Nearly 30 years ago, Congress created the administrative reexamination process. It was intended to be used by the Patent Office to review the validity of already-issued patents on the request of either the patent holder or a third party challenger. It was expected that reexamination would serve as an effective and efficient alternative to often costly and protracted district court litigation.
The initial reexamination statute had several limitations that later proved to make it a less viable alternative to litigation for evaluating patent validity than Congress intended, and changes to the system did little to put a dent in patent enforcement litigation. Indeed, the reexamination process became another litigation strategy by accused infringers.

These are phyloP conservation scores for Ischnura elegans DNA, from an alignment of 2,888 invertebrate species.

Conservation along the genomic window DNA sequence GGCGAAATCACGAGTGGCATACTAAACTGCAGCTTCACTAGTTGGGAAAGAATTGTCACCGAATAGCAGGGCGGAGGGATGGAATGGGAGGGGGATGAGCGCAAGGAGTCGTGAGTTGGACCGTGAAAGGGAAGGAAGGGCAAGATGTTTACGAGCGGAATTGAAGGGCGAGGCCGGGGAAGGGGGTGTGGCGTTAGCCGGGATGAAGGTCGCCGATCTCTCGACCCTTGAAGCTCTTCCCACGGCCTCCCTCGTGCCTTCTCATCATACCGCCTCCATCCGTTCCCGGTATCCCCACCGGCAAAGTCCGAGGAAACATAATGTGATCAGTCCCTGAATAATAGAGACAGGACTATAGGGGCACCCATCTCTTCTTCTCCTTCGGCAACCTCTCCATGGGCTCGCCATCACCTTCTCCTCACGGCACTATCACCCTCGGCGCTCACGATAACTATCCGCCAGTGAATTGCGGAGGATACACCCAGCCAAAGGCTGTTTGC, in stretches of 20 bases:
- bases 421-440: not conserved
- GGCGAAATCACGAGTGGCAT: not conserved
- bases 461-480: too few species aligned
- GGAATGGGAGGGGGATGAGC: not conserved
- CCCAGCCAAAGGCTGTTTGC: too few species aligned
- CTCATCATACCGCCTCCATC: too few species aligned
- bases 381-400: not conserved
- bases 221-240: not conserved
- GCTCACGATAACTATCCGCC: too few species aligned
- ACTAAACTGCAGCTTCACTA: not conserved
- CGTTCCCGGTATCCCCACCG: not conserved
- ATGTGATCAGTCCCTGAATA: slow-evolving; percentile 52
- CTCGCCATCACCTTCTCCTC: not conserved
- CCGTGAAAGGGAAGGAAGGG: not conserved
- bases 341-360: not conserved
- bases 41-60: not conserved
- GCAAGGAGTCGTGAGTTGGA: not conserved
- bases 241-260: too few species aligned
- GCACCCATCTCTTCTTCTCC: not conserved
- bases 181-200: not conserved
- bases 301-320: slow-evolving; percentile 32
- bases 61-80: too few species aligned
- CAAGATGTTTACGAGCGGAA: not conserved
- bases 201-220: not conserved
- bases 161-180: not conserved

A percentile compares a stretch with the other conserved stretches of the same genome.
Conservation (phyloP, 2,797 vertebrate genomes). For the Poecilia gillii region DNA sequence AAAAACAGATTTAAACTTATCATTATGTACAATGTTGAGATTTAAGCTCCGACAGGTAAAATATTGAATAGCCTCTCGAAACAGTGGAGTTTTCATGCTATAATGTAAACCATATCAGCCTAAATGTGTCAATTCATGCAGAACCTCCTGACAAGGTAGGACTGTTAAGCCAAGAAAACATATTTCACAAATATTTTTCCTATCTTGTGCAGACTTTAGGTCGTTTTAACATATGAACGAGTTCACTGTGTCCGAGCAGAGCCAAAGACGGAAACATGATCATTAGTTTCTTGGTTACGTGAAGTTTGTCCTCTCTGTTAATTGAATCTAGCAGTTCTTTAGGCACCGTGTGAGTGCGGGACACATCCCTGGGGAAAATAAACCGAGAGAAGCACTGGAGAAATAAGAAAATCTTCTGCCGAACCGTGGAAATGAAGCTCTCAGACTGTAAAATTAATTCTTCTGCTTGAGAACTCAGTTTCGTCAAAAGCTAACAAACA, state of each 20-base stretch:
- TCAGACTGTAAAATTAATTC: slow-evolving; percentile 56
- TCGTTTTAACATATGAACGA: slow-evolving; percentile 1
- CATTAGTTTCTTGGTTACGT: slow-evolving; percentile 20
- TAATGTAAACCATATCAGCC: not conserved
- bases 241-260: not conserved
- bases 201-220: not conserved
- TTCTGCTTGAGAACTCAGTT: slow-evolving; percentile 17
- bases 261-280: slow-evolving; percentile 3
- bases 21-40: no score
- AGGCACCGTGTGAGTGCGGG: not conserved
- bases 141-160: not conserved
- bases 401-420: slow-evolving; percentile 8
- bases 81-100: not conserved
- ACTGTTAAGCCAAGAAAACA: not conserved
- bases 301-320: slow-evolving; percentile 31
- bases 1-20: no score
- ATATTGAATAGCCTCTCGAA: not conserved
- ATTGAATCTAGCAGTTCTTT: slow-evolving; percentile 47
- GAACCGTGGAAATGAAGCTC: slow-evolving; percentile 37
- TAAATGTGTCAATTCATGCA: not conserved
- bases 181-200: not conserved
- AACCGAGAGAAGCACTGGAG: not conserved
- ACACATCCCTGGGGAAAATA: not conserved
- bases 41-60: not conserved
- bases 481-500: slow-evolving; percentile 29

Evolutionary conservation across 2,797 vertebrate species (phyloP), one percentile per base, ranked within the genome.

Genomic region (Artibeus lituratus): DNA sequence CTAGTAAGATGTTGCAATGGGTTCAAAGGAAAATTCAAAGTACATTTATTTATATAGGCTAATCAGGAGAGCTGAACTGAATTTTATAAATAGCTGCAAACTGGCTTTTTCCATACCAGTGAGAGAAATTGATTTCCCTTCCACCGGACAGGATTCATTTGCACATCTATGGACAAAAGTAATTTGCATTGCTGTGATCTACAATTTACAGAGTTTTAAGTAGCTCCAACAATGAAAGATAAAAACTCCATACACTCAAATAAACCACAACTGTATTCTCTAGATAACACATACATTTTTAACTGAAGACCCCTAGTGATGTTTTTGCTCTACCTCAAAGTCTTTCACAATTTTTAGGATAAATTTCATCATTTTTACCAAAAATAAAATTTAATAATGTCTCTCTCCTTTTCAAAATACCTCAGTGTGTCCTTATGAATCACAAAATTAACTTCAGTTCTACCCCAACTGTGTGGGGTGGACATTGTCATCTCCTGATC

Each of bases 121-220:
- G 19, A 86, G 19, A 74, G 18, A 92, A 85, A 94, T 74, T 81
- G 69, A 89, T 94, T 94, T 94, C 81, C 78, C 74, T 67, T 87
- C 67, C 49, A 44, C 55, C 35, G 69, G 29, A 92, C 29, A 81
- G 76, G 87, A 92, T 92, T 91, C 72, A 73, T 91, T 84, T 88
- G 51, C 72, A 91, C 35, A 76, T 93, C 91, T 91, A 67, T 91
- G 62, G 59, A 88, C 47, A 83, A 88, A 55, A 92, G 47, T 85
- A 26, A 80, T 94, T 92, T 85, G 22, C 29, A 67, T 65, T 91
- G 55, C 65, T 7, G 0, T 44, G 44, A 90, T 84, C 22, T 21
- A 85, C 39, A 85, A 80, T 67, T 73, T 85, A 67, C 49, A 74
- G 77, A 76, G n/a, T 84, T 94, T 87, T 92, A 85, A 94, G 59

The AIA amends existing reexamination procedures and establishes a new post-grant review procedure. The new procedures are expected to change the standard for instituting reexaminations and reviews, time limits, burdens of proof, and how discovery is taken.
Whether the new post-grant review procedure will in fact reduce patent litigation will be measured over time. But what is clear is that the filing or institution of a post-grant review proceeding does not limit a patent owner’s ability to commence litigation to enforce his or her patent rights.